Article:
Hughie Morrison hopes a different training regime will help enigmatic Champion Hurdle outsider Not So Sleepy settle better in Tuesday’s renewal.
Few expected the now 10-year-old run a big race in last year’s championship event, yet he belied his 125-1 odds and finished a fine fifth.
Not So Sleepy has a tendency to be keen and free-going. He settled well when dead-heating with Epatante in the Fighting Fifth Hurdle at Newcastle in November, but yet again showed his quirks when he paid for his enthusiasm in the Christmas Hurdle at Kempton, finishing last of five behind Nicky Henderson’s mare.
Morrison feels the Lady Blythe-owned gelding, who is rated 159 and is a 66-1 shot with Coral, deserves to take his chance in a fascinating renewal, where odds-on Honeysuckle bids to retain her title and take her unbeaten run to 15.
He said: “He ran a big race last year.
“The way he schooled on Wednesday, he is nothing short on enthusiasm. It is a question of whether he arrives at the start and we might find that he says, ‘it is a bit quick for me today, guys’ and do what he did a couple of years ago (when unseating Paddy Brennan).
“He deserves to be in the field on his Fighting Fifth run. But what else do we do with him? We have got to have a go.
“The owners are very sporting. They asked, ‘can we go somewhere else?’, but I say to them, ‘where would you go?’.
“Last summer, rather than turning him away – sometimes with these older horses, I think if you turn them away it is very difficult to get them going again – we just kept him ticking over and he got much more amenable about taking his rider around the Downs and now he is very happy.
“Since the autumn, we have totally changed his training regime. He has been doing most of his work on the Fibresand gallop rather than the woodchip and when he goes on the grass, he would never see a faster horse going past.
“Having been a mile and a half round there last Friday, he passed them full of running.
“They don’t go slowly in the Champion Hurdle and he likes a good gallop.”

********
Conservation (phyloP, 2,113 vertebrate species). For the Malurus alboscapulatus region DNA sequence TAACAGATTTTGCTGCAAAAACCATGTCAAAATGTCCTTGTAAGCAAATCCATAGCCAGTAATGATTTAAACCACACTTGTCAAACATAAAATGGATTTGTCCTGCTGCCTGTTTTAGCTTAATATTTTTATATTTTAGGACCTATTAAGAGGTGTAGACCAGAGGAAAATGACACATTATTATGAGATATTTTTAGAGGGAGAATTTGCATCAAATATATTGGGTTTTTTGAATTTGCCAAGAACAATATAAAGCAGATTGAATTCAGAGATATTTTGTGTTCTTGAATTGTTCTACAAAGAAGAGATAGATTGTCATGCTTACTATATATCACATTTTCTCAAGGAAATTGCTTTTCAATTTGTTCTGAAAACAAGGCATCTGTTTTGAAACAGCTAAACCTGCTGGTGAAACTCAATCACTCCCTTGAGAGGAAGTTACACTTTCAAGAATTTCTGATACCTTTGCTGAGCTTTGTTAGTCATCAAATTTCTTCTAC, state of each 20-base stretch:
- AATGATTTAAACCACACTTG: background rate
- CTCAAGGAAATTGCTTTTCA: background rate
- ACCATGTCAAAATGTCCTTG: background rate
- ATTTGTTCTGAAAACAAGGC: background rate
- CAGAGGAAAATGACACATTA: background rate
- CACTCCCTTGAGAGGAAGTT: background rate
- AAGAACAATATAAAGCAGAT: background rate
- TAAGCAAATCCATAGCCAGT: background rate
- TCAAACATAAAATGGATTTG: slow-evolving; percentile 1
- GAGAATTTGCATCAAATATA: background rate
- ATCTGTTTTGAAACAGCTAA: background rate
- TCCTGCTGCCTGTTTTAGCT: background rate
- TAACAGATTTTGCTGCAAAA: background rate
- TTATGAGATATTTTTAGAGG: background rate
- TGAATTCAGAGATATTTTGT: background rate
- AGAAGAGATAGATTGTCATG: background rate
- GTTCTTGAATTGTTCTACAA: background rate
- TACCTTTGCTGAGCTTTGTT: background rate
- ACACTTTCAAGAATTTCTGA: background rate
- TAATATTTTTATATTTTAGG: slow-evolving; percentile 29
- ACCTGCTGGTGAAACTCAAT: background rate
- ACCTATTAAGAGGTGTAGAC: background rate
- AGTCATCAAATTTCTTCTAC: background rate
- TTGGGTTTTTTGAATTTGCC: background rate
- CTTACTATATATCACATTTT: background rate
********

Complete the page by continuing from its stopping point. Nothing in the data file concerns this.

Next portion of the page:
Morrison, who is better known for his success on the Flat with the likes of champion sprinters Sakhee’s Secret and Pastoral Pursuits, and stayers such as Alcazar, Marmelo and Nearly Caught, has a select team to take to the Festival.
Our Jester is, according to bookmakers, the best of the British horses in the Weatherbys Champion Bumper.
The six-year-old has won both his bumpers this term, including the valuable Winter Million bumper at Lingfield in January.
“Our Jester is like his mother Cill Rialaig and his sister Urban Artist,” said Morrison. “Both were immature horses. We started them off in bumpers so they were able to progress and become black type horses on the Flat, as well as his mother winning a Listed bumper.
“He was obviously very weak last year as a five-year-old. He is a very tall horse – he is 17 hands – and basically, he is a great, big, tall Flat horse.
“The bumper system suits him well. He has done nothing wrong and he won a Lingfield bumper that was a nice prize.
“You wouldn’t fancy him running downhill on an all-weather surface like he did at Lingfield, and he proved he handled that.”
The first six in the betting are from Ireland, with Willie Mullins and Gordon Elliott dominating the entries. Our Jester is currently a 20-1 chance with Coral for the Champion Bumper, the concluding race on Wednesday.
“We read the papers and we are realistic, but we are not going there for a day out,” said Morrison.
“He is not a flashy work-horse so we don’t know how good he really is.
“A bumper should be the jam on top. They are about education and not the means to an end, so I would hope he has a few days in the sun after this.”
The East Ilsley handler is optimistic Third Wind can bounce back to form in the Pertemps Network Final Handicap Hurdle on Thursday.
Winner of five of his 14 starts over hurdles, heavy ground saw the eight-year-old struggle in his bid to win the Grade Two Rendlesham Hurdle at Haydock for a second year in succession last time.
Morrison confirmed: “Third Wind will go to the Pertemps. The handicapper has given us a bit of a chance.
“He is back to a level he can compete at. He couldn’t win it off a very competitive mark two years ago, but the first three in front of him (Sire Du Berlais, The Storyteller and Tout Est Permis) all came from Ireland and have won or been placed a Grade One at some point.
“We are realistic and would like some soft ground for him, and we will happily accept that he has been slightly disappointing this year. But if he turns up, he will be in the money, I think.”